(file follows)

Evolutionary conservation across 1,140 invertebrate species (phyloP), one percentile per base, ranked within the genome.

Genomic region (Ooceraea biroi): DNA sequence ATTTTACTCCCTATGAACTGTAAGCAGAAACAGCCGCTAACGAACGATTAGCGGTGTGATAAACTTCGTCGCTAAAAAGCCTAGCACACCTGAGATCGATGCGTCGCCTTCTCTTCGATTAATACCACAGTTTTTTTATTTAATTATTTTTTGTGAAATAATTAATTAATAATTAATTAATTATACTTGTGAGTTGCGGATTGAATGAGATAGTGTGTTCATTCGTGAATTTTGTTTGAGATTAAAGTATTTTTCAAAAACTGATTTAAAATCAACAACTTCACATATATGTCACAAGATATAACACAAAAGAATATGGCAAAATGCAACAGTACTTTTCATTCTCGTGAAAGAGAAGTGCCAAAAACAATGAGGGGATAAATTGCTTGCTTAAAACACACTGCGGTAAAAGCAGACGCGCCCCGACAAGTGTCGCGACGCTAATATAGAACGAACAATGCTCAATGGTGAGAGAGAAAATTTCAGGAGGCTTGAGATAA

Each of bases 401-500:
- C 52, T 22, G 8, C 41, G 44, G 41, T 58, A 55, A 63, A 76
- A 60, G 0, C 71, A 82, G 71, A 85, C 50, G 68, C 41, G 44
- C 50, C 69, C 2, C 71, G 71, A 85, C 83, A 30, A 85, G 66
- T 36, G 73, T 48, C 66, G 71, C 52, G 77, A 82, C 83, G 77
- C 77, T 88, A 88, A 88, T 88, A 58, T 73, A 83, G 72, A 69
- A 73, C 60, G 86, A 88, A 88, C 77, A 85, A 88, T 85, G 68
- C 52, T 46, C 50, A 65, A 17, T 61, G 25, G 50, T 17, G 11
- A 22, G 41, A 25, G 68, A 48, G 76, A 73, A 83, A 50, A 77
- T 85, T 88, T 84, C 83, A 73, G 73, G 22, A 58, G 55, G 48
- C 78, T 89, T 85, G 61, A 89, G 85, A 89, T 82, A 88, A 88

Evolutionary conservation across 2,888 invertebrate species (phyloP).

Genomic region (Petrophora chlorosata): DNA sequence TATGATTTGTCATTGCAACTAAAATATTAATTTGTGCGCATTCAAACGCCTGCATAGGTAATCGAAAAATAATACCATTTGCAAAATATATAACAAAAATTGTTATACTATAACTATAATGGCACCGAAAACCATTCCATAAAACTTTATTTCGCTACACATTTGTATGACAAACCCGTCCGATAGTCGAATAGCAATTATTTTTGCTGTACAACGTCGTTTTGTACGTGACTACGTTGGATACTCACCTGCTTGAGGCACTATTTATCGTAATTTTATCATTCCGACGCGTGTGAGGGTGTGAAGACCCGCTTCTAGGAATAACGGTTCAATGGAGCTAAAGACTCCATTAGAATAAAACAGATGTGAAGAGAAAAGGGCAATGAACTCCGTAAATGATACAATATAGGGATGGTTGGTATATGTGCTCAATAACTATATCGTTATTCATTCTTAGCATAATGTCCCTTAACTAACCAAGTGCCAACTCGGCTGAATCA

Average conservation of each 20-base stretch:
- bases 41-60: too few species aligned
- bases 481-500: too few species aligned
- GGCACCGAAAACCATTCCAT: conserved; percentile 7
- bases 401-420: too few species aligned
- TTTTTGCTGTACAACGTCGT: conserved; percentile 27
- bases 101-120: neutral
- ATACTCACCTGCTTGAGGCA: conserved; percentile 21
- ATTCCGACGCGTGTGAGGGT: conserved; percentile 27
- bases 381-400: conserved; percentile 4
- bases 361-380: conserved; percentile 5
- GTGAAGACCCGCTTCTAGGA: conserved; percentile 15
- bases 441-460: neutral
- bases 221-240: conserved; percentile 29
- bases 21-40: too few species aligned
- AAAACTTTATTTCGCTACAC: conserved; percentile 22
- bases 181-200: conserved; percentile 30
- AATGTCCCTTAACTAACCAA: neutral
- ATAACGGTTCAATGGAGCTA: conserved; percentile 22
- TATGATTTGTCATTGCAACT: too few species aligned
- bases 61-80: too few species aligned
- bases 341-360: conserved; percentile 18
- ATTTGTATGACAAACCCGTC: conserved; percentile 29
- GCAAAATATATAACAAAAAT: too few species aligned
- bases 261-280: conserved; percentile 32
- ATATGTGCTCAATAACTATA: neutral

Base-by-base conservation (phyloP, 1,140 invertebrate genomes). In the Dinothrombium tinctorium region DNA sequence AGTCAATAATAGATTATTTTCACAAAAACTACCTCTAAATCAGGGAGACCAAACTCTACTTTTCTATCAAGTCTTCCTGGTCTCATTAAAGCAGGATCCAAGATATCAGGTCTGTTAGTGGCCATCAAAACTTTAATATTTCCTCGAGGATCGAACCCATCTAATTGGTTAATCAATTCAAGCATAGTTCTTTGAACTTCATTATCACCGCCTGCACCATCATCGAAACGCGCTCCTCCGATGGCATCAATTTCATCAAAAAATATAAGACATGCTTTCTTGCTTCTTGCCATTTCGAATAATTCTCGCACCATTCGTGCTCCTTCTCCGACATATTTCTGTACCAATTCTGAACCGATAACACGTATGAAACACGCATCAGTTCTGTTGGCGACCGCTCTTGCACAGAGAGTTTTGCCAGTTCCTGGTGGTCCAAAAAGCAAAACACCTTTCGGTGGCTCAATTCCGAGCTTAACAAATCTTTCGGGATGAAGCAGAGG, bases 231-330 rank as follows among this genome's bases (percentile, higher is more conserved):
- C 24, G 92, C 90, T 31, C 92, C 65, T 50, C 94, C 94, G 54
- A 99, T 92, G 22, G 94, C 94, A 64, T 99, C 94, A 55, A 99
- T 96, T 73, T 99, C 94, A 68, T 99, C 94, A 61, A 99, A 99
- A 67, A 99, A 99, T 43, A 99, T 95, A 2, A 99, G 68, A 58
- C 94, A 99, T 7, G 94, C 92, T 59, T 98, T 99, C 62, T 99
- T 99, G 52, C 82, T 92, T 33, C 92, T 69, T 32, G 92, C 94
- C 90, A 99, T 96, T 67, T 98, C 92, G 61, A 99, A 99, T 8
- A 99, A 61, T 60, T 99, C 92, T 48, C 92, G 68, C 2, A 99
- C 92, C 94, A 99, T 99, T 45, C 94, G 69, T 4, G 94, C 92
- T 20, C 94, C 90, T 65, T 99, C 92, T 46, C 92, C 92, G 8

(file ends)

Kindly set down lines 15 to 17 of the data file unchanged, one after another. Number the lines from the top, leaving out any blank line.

Genomic region (Petrophora chlorosata): DNA sequence TATGATTTGTCATTGCAACTAAAATATTAATTTGTGCGCATTCAAACGCCTGCATAGGTAATCGAAAAATAATACCATTTGCAAAATATATAACAAAAATTGTTATACTATAACTATAATGGCACCGAAAACCATTCCATAAAACTTTATTTCGCTACACATTTGTATGACAAACCCGTCCGATAGTCGAATAGCAATTATTTTTGCTGTACAACGTCGTTTTGTACGTGACTACGTTGGATACTCACCTGCTTGAGGCACTATTTATCGTAATTTTATCATTCCGACGCGTGTGAGGGTGTGAAGACCCGCTTCTAGGAATAACGGTTCAATGGAGCTAAAGACTCCATTAGAATAAAACAGATGTGAAGAGAAAAGGGCAATGAACTCCGTAAATGATACAATATAGGGATGGTTGGTATATGTGCTCAATAACTATATCGTTATTCATTCTTAGCATAATGTCCCTTAACTAACCAAGTGCCAACTCGGCTGAATCA

Average conservation of each 20-base stretch:
- bases 41-60: too few species aligned